“I think we have the right guys” | LSU offensive line pressing on without suspended Ed Ingram

Garrett Brumfield couldn’t remember who he first heard say it, but there’s an expression that’s stuck with him when it comes to building an offensive line: It doesn’t take a lot of guys. It just takes the right guys.

“And I think we have the right guys,” he added.

Rarely do the same five guys start every game of a given season due to the physical nature of playing in the trenches. LSU has taken the adage a step further by seemingly losing its starting right guard on the eve of fall camp in consecutive seasons — Maea Teuhema last year and now Ed Ingram.

Teuhema left the program shortly after being suspended indefinitely and was replaced by a then-freshman Ingram. There’s less clarity about if and when Ingram may return — he’s suspended for a violation of university policy — but in the meantime LSU is pressing on without him.

“Ed’s our friend, he’s our brother and we wish the best for him,” Brumfield said. “We don’t have specifics on the situation … We still have to play games and keep trying to get better with the guys that we have.

“It’s a thing that happens. You’re never certain about what the future exactly will hold. In the event of things like that, it’s good to have a group of guys that can get in those spots and do well.”

From a depth perspective, LSU is better equipped to handle losing Ingram for the time being than they were when Teuhema left last fall. JUCO transfer Damien Lewis was likely to start somewhere up front anyway, and he’s since slid in as the starting right guard.

Last year LSU had true freshmen competing for starting roles and walk-ons on the second-team offensive line due to a lack of healthy bodies. This camp LSU can build around returning stalwarts in Brumfield and left tackle Saahdiq Charles while allowing a three-way battle to play out at right tackle.

That doesn’t mean there’s not plenty of work ahead for new LSU offensive line coach James Cregg.

LSU coach Ed Orgeron cited a need for improvement from his offensive line after what he characterized as a “sloppy” performance in the first preseason game of fall camp. Orgeron bemoaned a litany of procedural and holding flags and the constant pressure his quarterbacks were under off the edge.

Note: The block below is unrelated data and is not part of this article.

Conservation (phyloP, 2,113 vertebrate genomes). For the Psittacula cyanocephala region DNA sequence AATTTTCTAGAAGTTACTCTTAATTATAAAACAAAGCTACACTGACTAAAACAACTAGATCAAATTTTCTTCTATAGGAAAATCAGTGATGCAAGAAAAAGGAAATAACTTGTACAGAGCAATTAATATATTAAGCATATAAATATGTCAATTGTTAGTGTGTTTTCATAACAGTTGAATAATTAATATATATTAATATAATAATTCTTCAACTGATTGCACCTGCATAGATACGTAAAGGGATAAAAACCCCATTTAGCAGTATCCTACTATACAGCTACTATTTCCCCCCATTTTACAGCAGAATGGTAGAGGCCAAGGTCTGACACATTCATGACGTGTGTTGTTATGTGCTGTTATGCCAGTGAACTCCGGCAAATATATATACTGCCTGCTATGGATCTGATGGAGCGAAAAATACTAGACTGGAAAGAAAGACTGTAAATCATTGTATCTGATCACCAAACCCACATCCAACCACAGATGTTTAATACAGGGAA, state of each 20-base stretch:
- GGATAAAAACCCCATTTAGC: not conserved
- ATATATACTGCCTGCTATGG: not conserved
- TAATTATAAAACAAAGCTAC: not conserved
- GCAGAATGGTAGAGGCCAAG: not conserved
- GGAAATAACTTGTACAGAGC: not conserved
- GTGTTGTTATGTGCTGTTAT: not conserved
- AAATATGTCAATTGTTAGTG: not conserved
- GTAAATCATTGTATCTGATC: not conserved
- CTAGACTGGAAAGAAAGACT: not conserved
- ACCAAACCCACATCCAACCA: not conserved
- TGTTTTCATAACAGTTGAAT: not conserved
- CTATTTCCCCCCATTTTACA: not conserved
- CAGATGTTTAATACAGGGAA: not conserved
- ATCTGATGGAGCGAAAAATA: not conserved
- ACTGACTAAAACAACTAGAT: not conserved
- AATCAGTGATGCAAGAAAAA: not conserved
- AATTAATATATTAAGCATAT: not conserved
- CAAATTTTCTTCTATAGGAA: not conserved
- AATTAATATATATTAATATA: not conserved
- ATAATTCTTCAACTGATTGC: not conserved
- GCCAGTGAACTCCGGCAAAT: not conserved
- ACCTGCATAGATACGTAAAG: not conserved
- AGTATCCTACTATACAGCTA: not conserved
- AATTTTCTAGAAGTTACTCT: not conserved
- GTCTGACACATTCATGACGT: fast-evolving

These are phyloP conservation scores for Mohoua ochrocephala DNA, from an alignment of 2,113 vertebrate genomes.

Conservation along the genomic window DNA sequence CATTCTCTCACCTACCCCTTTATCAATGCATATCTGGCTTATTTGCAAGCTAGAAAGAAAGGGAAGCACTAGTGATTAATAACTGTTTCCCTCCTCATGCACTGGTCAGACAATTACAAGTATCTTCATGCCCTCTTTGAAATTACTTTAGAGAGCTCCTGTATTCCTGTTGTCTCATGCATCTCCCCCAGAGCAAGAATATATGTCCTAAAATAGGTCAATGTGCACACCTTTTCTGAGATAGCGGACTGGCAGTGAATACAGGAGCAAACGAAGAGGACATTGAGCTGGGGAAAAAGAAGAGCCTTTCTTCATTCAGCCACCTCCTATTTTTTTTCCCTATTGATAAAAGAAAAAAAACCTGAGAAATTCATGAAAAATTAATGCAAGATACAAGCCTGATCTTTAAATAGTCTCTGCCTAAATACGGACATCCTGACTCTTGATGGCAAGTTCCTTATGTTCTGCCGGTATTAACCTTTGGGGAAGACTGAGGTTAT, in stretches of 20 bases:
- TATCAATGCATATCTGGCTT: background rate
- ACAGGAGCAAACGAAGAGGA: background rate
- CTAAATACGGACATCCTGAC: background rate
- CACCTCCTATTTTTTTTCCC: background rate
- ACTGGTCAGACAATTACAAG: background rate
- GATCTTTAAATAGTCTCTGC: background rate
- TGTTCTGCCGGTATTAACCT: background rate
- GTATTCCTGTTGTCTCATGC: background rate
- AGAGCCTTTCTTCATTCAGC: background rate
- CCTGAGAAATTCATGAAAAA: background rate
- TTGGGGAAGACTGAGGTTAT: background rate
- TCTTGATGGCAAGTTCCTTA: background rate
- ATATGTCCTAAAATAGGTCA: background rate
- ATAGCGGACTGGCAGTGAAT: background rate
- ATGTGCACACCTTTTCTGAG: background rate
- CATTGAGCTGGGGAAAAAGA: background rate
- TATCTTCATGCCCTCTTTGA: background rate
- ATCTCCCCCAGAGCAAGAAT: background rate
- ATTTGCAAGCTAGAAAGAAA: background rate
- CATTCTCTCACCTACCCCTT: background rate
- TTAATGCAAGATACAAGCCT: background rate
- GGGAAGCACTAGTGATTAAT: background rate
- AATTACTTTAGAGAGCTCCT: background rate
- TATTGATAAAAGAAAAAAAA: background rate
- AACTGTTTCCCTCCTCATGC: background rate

“Not good,” Orgeron said. “We made too many mistakes. We gave up too many sacks. We had too many penalties.”

For what it’s worth, Brumfield felt it was just a day that the defense won, not a sign of problems to come along the offensive line. It’s not unusual for it to take some time for the five-man unit to build cohesion, particularly when one of its penciled-in starters goes out before the first day of practice.

“Communicating, having chemistry and working together,” Brumfield said when asked what it would take to improve off Saturday’s performance. “Being a cohesive unit.”

The coach hinted that there could still a shuffle in the interior between now and when LSU opens the season against Miami on Sept. 2. Center Lloyd Cushenberry has taken all the first-team reps to this point, according to Orgeron, but it seems he’s battling for his job, too.

Orgeron had previously floated the notion of moving Brumfield to center in order to get Lewis on the field. Despite the suspension of Ingram, Orgeron again said LSU needed to get Brumfield live reps at center after seeing the offensive line struggle in the first scrimmage of camp.

“If Lloyd couldn’t play, we’d put in Bruiser,” Orgeron said. “There’s no doubt about that.”

That seemed to be news to Brumfield, who was the first and to this point only offensive lineman made available to reporters since Ingram’s suspension became public.

Brumfield has snapped with the centers during individual work dating back to his freshman season and took some reps there this spring, but if a change is indeed coming, he didn’t tip LSU’s hand.

“I’m the starting left guard,” Brumfield said. “I’ve snapped the ball since I was a freshman just to do it. It’s always good to be useful and be valuable, but Lloyd Cushenberry, to my knowledge, is our starting center. He’s a great center. He’s an amazing guy on and off the field. He has a great brain, a great work ethic.”

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James Moran
James Moran was Editor of Tiger Rag from August 2018 to October 2019. He previously served as the associate editor since 2014. He is a graduate of the LSU Manship School of Journalism.
About James Moran 1377 Articles
James Moran was Editor of Tiger Rag from August 2018 to October 2019. He previously served as the associate editor since 2014. He is a graduate of the LSU Manship School of Journalism.

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